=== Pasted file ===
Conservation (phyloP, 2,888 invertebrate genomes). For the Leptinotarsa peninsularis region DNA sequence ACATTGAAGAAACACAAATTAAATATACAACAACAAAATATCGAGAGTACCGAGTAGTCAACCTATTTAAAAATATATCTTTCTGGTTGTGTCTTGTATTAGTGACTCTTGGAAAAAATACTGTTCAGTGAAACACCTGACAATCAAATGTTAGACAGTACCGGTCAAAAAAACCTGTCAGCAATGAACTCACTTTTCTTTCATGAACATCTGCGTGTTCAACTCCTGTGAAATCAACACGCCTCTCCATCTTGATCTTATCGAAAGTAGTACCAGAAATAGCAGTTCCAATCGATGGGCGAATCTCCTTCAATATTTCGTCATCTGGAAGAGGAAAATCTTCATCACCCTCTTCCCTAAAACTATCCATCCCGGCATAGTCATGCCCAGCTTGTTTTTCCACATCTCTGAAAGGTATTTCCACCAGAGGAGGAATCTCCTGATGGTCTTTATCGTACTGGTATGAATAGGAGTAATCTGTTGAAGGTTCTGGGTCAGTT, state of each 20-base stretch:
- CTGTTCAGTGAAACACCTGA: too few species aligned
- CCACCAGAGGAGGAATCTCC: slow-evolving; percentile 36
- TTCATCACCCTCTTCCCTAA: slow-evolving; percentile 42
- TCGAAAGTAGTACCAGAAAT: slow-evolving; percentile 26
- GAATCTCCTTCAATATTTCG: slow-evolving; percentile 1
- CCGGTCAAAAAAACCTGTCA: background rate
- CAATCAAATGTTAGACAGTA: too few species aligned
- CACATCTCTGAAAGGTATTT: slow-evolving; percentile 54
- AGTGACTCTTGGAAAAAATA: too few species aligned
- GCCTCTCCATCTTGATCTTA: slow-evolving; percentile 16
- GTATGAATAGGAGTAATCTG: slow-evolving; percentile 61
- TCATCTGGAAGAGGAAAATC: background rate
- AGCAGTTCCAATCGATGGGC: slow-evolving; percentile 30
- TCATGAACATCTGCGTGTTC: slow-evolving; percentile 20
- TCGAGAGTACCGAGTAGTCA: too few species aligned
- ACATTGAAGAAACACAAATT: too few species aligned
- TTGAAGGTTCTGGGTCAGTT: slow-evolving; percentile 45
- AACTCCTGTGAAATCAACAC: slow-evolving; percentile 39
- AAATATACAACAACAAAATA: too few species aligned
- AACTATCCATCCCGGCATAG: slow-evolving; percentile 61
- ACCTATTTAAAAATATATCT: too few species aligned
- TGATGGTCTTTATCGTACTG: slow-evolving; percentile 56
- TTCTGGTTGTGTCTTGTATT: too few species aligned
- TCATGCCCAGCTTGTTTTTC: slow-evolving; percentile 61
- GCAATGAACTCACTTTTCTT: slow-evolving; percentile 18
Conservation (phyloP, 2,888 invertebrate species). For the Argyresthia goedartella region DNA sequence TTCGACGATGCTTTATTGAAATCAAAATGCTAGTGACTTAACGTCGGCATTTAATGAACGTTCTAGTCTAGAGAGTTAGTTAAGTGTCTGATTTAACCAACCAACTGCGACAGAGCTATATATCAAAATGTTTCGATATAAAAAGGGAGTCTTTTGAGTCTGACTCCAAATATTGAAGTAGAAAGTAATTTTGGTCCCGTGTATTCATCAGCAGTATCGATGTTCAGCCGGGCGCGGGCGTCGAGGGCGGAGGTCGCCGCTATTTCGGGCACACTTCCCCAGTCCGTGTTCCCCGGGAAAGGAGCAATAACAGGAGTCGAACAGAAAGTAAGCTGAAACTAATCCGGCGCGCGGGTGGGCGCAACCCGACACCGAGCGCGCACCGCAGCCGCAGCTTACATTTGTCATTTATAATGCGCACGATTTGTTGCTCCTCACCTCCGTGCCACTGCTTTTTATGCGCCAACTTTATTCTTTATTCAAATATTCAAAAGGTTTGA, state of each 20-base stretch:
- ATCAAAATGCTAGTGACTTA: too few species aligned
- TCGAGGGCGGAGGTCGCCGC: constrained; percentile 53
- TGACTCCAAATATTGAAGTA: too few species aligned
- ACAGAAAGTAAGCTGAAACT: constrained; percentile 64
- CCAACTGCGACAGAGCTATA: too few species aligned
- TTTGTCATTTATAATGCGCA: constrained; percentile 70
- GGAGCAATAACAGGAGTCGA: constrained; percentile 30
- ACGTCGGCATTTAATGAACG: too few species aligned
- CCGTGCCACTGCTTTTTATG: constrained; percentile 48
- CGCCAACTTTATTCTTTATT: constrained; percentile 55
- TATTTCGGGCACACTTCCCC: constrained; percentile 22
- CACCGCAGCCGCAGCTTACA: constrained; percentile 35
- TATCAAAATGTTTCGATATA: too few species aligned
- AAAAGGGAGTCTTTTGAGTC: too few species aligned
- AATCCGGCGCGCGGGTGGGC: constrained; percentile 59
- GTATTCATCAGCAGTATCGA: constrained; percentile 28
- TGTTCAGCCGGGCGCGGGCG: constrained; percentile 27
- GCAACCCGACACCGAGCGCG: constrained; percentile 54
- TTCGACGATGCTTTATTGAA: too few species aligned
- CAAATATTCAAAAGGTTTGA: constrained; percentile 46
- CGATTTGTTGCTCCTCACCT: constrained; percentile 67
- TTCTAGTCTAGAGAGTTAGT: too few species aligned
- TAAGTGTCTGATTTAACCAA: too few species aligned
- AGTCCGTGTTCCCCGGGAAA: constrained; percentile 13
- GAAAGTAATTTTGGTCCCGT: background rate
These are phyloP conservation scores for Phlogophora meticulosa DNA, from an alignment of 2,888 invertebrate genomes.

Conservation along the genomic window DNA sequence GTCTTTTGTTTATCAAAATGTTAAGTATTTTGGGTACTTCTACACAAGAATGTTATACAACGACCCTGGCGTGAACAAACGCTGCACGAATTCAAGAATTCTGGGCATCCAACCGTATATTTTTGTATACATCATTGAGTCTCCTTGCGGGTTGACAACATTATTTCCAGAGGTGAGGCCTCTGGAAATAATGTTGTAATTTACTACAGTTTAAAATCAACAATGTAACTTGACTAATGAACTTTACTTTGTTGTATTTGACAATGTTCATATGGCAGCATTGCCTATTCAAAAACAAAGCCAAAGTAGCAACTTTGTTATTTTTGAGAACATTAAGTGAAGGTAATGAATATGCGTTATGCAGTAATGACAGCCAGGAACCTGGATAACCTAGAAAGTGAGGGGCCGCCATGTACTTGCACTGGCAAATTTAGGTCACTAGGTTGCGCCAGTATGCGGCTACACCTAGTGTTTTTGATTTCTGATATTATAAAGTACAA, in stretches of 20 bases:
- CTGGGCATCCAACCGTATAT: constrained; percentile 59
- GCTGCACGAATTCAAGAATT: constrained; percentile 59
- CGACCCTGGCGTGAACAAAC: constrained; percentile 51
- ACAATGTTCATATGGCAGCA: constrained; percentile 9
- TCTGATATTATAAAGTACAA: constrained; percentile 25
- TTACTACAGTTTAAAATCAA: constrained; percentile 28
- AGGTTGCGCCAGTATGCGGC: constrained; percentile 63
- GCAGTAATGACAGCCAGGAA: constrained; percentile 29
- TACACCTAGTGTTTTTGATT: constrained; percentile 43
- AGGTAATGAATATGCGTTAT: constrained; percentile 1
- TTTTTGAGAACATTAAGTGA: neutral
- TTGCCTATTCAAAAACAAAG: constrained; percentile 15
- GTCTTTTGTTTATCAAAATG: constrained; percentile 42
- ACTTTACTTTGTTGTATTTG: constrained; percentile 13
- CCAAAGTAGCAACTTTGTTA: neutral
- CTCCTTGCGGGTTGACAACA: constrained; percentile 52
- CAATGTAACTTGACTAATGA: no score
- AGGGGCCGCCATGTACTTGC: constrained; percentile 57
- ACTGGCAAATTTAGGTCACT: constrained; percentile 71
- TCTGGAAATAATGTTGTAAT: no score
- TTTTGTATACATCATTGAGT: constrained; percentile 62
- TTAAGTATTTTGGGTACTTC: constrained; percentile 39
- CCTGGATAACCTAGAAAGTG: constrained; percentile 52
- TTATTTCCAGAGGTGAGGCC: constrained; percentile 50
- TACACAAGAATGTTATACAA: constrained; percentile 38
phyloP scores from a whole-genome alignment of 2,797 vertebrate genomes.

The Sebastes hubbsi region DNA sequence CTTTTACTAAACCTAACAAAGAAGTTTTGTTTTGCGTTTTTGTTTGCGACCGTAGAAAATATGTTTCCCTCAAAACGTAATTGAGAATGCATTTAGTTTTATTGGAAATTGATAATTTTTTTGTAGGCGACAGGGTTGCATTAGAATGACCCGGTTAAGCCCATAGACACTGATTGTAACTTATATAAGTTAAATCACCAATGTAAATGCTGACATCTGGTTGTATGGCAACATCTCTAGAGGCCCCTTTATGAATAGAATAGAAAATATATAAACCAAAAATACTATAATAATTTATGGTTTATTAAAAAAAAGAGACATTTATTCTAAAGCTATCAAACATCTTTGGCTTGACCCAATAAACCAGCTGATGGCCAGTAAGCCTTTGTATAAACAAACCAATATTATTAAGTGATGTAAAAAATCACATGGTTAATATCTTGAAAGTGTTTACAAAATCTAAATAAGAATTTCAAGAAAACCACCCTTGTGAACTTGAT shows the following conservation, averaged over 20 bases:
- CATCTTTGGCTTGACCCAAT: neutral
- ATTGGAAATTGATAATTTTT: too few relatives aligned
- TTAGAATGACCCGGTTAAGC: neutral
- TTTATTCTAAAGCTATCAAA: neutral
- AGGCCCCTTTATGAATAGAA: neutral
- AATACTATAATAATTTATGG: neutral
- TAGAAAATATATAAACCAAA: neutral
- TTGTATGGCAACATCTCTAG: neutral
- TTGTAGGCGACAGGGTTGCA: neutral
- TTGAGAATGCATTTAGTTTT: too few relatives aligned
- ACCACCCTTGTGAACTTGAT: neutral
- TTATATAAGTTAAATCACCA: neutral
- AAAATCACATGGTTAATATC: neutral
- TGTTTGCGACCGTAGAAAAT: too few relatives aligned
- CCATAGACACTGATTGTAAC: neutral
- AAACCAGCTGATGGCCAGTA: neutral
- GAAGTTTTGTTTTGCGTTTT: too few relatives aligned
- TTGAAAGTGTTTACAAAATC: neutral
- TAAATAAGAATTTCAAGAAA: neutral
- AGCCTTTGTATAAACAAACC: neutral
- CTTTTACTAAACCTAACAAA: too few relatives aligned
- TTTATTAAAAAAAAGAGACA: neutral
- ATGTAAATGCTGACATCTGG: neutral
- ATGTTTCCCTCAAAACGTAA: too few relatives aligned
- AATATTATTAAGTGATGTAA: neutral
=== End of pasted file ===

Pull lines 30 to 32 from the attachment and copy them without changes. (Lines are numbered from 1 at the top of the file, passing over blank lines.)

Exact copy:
- TGACTCCAAATATTGAAGTA: too few species aligned
- ACAGAAAGTAAGCTGAAACT: constrained; percentile 64
- CCAACTGCGACAGAGCTATA: too few species aligned